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Steve Jobs was "absolutely certain" that Ken Burns shouldn't be at PBS, Burns told CNBC's "Binge. "
The late Apple co-founder and CEO and the legendary documentarian were friends — Jobs' daughter even worked for a while as an intern for PBS, Burns said. But Jobs thought Burns' deal with PBS was "terrible," according to Burns, maker of the famous "The War" series.
"He had his lawyer, you know, talk to my lawyer, Burns said. "And he said, "No... I think you've got a good deal. I think .... you've got this nice niche and you're protected."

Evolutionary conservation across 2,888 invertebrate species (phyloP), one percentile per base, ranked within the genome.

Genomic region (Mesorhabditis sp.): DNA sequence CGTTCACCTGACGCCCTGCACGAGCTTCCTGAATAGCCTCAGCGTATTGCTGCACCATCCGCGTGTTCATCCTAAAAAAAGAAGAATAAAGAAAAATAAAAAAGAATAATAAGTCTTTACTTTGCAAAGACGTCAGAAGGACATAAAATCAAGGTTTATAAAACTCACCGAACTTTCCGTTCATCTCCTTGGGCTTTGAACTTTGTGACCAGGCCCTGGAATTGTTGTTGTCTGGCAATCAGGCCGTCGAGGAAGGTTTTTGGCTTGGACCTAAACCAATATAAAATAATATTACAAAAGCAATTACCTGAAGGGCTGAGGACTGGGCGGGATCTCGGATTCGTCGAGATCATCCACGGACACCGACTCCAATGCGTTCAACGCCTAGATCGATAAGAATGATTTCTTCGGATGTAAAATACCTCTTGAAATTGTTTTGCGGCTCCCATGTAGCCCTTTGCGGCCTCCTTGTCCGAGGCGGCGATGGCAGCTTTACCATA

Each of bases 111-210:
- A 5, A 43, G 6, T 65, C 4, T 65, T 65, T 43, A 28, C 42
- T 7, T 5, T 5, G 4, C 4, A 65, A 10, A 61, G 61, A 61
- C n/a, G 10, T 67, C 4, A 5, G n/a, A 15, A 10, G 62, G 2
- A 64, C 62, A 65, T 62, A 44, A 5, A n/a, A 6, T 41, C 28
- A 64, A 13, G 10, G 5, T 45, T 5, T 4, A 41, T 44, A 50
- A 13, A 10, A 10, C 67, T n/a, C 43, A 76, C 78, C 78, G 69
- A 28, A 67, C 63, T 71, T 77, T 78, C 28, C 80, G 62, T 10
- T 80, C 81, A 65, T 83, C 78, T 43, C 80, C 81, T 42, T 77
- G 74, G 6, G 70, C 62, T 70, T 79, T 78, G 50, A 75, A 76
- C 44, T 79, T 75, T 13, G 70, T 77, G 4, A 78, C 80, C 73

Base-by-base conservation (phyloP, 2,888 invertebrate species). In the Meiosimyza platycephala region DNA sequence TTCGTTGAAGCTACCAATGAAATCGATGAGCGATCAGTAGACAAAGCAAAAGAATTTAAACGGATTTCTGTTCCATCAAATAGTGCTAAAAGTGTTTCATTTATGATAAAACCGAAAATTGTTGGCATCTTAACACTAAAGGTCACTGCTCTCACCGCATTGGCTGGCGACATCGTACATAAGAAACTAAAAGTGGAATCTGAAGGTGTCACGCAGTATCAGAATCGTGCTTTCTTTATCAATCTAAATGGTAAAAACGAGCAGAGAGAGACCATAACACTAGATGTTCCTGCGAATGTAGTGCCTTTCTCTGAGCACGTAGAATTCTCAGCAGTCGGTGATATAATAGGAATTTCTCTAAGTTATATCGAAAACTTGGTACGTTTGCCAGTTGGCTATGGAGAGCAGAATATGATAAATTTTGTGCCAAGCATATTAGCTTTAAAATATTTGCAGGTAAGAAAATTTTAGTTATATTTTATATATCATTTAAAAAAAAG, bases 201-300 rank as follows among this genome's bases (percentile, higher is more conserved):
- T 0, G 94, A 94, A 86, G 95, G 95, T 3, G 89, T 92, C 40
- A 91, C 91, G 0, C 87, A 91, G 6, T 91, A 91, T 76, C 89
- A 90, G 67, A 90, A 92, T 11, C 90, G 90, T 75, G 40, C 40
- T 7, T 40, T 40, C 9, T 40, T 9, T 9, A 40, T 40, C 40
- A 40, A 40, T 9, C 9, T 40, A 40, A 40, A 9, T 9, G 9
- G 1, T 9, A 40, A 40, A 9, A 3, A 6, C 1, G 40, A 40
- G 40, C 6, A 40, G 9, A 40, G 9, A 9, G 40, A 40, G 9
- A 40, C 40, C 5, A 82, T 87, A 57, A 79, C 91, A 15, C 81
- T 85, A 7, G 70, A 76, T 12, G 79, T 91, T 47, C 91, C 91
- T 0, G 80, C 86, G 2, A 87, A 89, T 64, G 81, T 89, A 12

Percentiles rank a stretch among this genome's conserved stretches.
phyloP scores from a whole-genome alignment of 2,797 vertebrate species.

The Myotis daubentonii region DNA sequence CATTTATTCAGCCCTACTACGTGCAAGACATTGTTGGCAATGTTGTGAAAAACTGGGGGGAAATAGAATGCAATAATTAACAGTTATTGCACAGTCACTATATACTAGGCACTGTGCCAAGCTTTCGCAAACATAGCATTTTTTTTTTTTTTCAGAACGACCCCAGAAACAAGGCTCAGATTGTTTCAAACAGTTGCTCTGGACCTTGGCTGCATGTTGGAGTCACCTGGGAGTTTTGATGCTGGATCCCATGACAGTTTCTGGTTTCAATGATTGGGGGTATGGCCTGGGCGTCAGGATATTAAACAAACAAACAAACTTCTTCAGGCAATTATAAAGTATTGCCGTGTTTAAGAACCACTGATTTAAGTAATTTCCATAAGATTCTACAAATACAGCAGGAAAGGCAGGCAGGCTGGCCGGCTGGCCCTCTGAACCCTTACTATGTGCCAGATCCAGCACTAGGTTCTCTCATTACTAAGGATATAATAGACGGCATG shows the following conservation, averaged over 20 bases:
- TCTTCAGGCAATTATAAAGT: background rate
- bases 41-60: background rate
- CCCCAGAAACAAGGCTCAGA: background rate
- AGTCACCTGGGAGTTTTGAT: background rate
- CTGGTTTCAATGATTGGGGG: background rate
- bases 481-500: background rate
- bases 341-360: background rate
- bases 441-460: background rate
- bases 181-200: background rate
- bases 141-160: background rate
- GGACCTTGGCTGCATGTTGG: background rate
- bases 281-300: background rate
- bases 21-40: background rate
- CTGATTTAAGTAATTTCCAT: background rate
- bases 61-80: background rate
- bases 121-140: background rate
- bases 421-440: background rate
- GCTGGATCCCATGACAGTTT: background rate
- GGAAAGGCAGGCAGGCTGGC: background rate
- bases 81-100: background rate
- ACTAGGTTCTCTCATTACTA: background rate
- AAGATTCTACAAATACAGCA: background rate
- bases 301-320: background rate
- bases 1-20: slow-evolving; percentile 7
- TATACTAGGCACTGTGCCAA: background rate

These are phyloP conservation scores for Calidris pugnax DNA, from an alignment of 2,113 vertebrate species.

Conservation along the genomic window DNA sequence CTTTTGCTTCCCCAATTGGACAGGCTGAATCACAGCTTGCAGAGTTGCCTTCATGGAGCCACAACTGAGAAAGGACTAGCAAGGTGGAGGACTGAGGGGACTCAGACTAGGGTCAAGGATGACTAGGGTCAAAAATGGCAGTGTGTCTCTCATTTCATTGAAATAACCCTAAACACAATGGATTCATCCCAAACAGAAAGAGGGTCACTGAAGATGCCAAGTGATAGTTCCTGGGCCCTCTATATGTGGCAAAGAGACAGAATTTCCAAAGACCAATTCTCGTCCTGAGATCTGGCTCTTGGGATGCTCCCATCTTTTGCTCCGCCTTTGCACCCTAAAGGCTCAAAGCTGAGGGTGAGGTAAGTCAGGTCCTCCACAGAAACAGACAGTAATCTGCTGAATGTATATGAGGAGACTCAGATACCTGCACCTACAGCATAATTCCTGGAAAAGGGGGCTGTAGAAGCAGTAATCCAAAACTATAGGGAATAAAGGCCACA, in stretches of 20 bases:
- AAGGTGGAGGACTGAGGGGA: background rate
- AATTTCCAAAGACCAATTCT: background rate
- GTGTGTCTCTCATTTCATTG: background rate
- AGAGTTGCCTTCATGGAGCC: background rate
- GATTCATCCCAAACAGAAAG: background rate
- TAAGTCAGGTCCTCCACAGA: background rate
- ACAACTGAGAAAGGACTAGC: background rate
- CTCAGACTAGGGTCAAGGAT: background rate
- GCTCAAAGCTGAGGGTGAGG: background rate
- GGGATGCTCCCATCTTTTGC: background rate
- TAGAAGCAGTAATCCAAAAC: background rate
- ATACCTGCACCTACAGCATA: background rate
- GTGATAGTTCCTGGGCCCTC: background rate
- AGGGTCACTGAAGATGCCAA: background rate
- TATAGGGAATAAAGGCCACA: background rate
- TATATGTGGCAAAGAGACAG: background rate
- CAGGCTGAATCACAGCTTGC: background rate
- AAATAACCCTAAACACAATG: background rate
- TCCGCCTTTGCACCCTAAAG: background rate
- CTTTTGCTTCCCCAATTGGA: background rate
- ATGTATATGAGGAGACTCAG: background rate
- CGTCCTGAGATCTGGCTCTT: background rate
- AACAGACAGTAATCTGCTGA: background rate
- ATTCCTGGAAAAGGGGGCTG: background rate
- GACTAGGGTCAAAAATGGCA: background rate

Of course, Burns went on at PBS to do some of the most influential work of his 30-plus year film career, including "The Central Park Five," and "The Dust Bowl." While Burns said mobile phones have some "evil" elements, he had "great admiration" for Jobs and that the two men had "a curiosity about each other."
Burns said that he doesn't recognize the Jobs that has been portrayed in biopic films, including Aaron Sorkin's 2015 film, "Steve Jobs." Jobs is often portrayed as as zealously competitive toward his rivals, but Burns said that is not the side of Jobs he ever saw.
"I have friends who worked at Apple and who have stories that are horror stories in that regard," Burns said. "And I've seen the documentary that's very critical of him. And I've seen the Aaron Sorkin script ... but it doesn't bear resemblance to the person that I know, which makes this whole question of making history so interesting. Even those closest to us, the people we're spending our lives with, remain, in some ways, enigmatic."